Worthwhile mathematical tasks

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Effective teachers understand that the tasks and examples they select influence how students come to view, develop, use, and make sense of mathematics.

Guidance for effective practice:

  1. Provide open-ended, low floor – high ceiling problems that are relevant for ākonga and provide opportunities for multiple levels of sophistication.
    Moana has a Year 3 class in an urban area. Students have worked hard on learning the counting sequence of whole numbers to 120, forwards and backwards.

    Moana finds this problem that she thinks has potential:
    “Imagine three houses in a row.
    What might the letter box numbers be?
    Is there an easy way to add all three numbers?”
    She encourages students to work in pairs and to record their thinking.

    Moana has some enabling prompts to support pairs of students to make initial progress on the task. After an appropriate time of struggle, she offers a prompt to some pairs.
    “Use these number cards, 1-20, to make a diagram of the letterboxes in one street.
    What do you notice?
    What sets of three letterboxes can you find?”

    Other pairs make considerable progress by creating many correct examples, like 4 + 6 + 8 = 18 and 1 + 3 + 5 = 9. Moana has some prepared extending prompts to encourage further thinking. An example might be:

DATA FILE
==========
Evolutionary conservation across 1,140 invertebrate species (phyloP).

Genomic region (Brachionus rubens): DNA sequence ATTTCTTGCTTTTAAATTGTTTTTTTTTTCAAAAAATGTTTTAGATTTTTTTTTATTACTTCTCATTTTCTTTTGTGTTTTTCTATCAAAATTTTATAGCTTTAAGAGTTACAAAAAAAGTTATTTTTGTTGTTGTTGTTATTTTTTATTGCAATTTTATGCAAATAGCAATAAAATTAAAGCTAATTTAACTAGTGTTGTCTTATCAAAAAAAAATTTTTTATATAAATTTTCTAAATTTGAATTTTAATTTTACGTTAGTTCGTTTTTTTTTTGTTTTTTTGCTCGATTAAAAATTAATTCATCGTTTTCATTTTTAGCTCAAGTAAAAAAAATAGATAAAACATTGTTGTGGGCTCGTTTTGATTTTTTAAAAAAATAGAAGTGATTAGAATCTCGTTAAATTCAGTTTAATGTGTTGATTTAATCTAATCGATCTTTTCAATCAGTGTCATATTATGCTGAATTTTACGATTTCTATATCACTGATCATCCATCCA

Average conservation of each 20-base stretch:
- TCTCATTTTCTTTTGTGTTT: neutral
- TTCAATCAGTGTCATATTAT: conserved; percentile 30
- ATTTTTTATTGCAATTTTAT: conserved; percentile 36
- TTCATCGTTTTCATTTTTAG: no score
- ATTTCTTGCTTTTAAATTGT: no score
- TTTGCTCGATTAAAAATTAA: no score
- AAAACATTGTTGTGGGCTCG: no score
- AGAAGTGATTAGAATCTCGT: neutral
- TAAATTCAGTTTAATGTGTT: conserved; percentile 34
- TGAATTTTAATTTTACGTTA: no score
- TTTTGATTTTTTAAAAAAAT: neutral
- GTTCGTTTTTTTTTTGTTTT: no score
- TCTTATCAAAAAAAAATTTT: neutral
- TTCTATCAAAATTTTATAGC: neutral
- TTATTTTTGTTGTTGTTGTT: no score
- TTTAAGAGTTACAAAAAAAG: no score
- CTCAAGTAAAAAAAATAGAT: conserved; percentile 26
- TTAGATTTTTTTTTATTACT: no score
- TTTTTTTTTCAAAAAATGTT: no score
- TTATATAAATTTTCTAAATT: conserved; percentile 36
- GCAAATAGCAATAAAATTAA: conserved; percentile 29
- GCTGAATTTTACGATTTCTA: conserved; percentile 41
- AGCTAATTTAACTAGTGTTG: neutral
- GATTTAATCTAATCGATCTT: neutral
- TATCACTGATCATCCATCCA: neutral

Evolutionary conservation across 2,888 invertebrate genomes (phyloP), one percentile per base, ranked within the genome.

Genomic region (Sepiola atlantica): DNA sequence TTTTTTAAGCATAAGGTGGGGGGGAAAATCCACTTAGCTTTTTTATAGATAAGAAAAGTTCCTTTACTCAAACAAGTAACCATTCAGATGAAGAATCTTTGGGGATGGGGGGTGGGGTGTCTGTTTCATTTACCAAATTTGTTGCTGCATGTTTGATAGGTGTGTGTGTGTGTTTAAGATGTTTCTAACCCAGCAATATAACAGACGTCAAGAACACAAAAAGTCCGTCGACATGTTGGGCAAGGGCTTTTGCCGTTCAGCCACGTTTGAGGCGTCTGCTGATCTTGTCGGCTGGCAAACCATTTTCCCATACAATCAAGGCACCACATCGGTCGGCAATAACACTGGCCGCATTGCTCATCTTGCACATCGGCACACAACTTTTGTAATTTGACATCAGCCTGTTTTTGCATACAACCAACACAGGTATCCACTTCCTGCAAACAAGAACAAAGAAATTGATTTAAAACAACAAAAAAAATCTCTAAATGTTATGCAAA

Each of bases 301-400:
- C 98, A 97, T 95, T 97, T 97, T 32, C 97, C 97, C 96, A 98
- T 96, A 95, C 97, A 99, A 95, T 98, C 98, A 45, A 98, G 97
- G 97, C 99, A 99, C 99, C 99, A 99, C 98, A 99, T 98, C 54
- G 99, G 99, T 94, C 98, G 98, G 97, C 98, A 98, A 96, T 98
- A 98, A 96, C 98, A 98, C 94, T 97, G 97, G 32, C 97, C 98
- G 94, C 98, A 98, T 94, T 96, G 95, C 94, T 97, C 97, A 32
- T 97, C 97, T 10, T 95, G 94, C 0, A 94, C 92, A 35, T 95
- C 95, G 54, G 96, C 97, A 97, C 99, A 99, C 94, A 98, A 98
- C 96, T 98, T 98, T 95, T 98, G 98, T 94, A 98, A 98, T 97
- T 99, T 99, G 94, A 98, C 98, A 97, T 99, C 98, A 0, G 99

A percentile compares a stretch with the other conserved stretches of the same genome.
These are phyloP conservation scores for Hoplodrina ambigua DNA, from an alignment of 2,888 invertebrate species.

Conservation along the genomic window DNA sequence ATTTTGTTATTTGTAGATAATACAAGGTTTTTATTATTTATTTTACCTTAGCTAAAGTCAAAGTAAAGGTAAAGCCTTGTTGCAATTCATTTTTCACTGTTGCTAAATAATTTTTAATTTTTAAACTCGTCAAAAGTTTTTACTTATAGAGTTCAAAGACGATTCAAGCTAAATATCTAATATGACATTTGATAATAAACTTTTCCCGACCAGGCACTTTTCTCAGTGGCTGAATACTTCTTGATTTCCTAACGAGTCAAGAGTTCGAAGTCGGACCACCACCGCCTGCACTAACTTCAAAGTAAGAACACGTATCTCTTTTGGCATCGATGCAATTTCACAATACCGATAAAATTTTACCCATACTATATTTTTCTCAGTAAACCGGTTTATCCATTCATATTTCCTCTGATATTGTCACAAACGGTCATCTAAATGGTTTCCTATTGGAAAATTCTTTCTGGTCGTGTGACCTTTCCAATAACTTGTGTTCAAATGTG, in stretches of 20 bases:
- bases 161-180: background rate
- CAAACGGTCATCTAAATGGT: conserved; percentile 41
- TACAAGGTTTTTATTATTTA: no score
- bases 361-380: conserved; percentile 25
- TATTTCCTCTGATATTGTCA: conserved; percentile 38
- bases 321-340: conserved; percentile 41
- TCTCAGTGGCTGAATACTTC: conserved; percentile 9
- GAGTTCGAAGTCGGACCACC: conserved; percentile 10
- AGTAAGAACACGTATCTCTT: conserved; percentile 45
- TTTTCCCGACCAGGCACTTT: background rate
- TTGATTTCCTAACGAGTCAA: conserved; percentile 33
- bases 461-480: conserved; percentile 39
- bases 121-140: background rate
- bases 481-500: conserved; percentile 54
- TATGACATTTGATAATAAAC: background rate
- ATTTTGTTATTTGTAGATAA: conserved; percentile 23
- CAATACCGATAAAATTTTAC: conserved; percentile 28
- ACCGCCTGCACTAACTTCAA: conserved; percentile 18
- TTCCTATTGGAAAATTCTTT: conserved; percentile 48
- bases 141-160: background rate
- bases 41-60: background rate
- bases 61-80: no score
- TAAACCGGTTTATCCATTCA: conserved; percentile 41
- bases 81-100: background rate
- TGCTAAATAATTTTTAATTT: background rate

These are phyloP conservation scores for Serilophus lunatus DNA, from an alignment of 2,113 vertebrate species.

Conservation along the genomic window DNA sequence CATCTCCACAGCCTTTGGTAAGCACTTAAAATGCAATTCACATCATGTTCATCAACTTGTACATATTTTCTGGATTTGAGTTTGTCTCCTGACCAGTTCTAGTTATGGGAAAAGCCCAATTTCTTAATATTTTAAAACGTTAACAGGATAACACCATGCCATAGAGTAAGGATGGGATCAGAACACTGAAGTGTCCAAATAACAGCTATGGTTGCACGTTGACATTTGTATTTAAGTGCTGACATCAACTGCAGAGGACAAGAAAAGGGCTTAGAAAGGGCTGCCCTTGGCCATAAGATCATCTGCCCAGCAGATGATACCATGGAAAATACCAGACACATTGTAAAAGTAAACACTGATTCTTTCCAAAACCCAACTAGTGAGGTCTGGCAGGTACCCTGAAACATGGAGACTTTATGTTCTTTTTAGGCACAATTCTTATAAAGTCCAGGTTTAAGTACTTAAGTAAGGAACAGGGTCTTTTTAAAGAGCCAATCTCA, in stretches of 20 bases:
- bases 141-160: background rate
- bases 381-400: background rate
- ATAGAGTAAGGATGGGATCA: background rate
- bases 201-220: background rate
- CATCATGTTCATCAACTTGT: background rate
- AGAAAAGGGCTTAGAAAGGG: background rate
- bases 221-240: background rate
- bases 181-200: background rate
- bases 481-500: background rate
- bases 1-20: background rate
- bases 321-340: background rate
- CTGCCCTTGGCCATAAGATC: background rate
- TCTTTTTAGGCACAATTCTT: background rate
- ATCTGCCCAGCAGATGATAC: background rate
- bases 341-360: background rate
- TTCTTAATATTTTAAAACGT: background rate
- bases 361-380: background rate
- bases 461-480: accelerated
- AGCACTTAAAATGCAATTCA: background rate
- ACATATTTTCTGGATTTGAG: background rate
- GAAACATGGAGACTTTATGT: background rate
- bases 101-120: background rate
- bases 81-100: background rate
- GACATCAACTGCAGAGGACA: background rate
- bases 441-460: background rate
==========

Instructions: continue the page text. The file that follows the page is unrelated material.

“Choose the easiest example.
    Make the three numbers with towers of cubes. Even the towers up so they are the same height.
    Look at the towers. What do you notice?”
  2. Provide sufficient practice opportunities for ākonga to develop fluency with important knowledge and skills. Highlight to your ākonga that knowing is important.
    At the beginning of the school year Aaron notices that many of his Year 7 students do not know their basic multiplication and division facts. This lack of knowledge impacts on their ability to understand fractions, decimals, and percentages.

    Aaron enrolls his class on e-ako. All the students use the multiplication and division Learning Tool to identify the facts they know and do not know.
    Each day for the first three weeks Aaron takes micro-lessons on patterns among the basic facts using a Slavonic abacus. He provides daily learning opportunities on e-ako and other websites, and games to practise the facts. Students take Flash Cards home to learn.

    A ‘Number Mountain’ checker is glued at the back of each student’s book and they highlight when each layer of facts has been learned.